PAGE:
Familiar concerns stall switch to EVs

Cost and lack of charging facilities put brakes on electric vehicle conversions.

Higher purchase prices and a lack of public charging infrastructure deter Australian drivers from switching to electric vehicles (EVs).

RACQ research* has echoed the results of similar studies on EV impediments, finding 57% of respondents were deterred from switching to electric because they were more expensive than petrol models.

A combined 66% were reluctant to buy an EV because there were not enough available chargers while on the road, at either public locations (40%) or work sites and other destinations, such as hotels (26%).

The Electric Vehicle Council’s State of Electric Vehicles 2021 report said there were 31 EV models available for sale in Australia in 2021, with 14 priced under $65,000.

It forecast the number of EV models available in Australia to reach 58 by the end of 2022.

Chair of the Australian Electric Vehicle Association’s Queensland branch Jon Day expected the price of EVs to fall as more models came onto the market.

“We are starting to see some models, like the MG ZS EV, that have a cheaper price point and we will see further models come to market soon that are even cheaper,” Mr Day said.

“While the price point of these EVs is lower, it is essential for buyers to do their research, understand the important aspects of EV ownership like battery capacity, consumption and charging rates. 

“The Tesla Model 3 Standard Range Plus, Hyundai Kona and BMW i3s all have similar price points but vary greatly in these various aspects.”

The RACQ survey found 26% of respondents felt EVs could not travel far enough between recharges for their regular needs, a common concern for drivers reluctant to give up their petrol-powered vehicle.

RACQ Roadside Assistance for EVs,

Mr Day said range anxiety was generally only a concern for non-EV owners.

“Many EV models that have come out over the past couple of years have vastly improved range compared to earlier models,” Mr Day said.

“A mindset that 300km of range would be insufficient because of the once-a-year trip to visit the interstate relatives overlooks the practicality that 99% of the time you are driving less than 100km in a day and charging at home to start the next day with 300km again.”

RACQ Gold 50 member and first-time EV owner Mark Tranter said he found battery range was not a problem in 18 months of owning a Tesla Model 3.

The Toowoomba resident can travel to Brisbane and back on a single charge and has taken longer road trips, including driving to Sydney three times, using the growing network of fast-charging stations.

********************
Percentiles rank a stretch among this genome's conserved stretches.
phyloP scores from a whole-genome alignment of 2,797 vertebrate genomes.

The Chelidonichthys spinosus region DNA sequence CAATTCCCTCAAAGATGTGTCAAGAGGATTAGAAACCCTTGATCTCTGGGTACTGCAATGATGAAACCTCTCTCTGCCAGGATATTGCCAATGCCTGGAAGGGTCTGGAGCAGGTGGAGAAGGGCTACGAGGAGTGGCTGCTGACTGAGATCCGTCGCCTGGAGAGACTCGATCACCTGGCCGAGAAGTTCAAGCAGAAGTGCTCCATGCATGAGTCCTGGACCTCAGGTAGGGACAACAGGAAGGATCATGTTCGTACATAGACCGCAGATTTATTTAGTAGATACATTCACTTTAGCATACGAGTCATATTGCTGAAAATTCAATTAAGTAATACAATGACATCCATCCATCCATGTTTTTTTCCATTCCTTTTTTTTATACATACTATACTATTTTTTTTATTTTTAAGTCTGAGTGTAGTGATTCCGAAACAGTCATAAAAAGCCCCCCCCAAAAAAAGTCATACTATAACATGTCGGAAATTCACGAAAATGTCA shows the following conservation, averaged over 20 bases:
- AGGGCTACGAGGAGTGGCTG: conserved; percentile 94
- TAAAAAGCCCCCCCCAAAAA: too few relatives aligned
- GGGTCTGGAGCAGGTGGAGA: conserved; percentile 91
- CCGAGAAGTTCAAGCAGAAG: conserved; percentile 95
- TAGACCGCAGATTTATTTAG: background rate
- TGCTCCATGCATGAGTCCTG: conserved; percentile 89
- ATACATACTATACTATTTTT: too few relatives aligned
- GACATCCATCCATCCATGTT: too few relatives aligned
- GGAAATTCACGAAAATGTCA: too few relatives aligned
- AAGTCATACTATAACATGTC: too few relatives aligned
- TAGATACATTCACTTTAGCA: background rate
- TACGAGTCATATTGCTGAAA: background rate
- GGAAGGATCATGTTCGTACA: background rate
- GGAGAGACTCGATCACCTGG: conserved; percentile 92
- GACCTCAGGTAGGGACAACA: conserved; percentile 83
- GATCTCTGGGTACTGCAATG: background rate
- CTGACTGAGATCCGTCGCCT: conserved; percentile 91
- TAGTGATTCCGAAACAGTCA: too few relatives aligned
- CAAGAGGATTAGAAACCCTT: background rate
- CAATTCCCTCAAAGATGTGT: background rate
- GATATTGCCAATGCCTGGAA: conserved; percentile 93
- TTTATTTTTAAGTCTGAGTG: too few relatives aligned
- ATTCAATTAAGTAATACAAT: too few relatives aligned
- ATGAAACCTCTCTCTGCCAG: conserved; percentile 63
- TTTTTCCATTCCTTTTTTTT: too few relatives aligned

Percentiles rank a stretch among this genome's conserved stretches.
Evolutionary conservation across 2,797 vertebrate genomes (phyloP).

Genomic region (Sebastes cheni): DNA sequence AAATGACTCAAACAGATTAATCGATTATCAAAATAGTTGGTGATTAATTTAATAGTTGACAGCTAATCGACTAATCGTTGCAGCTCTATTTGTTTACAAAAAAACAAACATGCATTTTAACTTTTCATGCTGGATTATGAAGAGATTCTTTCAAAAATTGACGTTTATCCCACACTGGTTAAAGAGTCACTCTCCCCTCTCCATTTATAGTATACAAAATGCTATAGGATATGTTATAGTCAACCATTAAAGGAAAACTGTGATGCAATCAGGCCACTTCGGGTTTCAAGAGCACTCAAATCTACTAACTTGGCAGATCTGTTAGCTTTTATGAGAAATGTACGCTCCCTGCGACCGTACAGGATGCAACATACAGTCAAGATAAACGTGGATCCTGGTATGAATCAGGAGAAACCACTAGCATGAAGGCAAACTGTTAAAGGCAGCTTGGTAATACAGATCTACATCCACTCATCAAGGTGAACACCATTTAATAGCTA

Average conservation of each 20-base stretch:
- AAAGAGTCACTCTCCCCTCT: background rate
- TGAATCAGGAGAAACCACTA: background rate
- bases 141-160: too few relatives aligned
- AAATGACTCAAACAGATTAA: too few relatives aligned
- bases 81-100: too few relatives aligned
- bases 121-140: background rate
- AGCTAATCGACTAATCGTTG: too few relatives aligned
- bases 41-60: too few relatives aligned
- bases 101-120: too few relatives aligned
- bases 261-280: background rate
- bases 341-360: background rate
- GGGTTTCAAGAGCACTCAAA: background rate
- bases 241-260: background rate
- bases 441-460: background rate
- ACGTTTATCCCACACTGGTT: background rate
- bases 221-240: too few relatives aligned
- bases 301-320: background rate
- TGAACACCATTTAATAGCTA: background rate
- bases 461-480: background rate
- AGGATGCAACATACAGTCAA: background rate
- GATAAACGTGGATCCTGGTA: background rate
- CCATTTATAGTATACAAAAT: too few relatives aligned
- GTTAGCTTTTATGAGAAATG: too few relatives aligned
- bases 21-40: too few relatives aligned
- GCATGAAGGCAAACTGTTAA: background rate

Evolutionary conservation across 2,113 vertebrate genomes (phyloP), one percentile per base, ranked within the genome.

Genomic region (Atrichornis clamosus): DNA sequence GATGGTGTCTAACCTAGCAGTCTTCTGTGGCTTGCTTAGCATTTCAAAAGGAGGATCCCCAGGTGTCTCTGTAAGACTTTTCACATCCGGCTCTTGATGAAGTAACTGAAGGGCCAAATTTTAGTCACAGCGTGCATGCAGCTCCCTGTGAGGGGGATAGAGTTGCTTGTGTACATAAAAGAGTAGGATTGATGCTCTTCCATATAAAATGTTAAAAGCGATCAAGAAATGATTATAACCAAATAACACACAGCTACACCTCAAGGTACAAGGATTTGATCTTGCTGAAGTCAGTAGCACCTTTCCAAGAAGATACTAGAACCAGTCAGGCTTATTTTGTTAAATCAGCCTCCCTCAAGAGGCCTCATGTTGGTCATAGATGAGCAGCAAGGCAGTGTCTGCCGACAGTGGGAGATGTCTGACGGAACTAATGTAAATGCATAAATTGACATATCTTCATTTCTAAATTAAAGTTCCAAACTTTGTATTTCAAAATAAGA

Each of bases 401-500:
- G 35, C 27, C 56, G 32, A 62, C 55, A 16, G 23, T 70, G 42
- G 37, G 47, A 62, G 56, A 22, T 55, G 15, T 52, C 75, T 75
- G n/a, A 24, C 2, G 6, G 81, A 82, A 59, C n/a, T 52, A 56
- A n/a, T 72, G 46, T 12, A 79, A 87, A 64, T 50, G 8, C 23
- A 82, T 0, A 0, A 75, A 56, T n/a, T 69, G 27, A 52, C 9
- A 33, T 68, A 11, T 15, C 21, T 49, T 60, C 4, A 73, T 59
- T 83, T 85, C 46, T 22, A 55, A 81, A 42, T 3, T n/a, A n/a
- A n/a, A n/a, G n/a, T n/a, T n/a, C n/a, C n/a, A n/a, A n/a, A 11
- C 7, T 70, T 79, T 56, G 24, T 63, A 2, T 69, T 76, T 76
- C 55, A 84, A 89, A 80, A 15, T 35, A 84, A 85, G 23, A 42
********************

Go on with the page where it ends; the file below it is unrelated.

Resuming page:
Mr Tranter is Convenor of the Toowoomba branch of Renew, a national not-for-profit organisation that promotes sustainable living.

The driveability of his Tesla, its minimal running cost and zero emissions have hooked Mr Tranter and he is already considering his next EV purchase.

“It's a real driver's car and they cost virtually nothing to run,” Mr Tranter said.

“It’s the future of driving.”

Mr Tranter has a household battery and solar panels, which reduce his vehicle running costs further.


“My total electricity bill for three months over summer, with 5000-6000km on my Tesla and running the house, was $5,” he said.

“I don't have to charge it other than from the solar panels on my roof.

“People talk about fast chargers, and I use them as well, but most people that own electric vehicles only do that when they're travelling.” 

Mr Day said powering his EV with home solar significantly reduced running costs.

“The ability to charge at home straight from rooftop solar is an incredible benefit,” Mr Day said.

“Of course, this benefits owners whose cars are at home during the day, but I have done that now for two years and my ‘fuel bill’, so to speak, for 36,000km is under $100. 

“This cost just hasn’t been transferred onto my electricity bill either, which also remains low.”

Mr Day said driving an EV was enjoyable.

“With very little noise and vibration, driving is a far more enjoyable time and it is very noticeable when you hop back into a petrol or diesel car again,” he said.

“Buying an EV can be similar to changing from a mobile phone with buttons to a smartphone. 

“Yes, they both get the job done, one is more expensive, but after using it for a while, you see just see how great they are and don’t see any point in returning to what you were putting up with previously.”

*RACQ Quarterly Omnibus FY22 Q1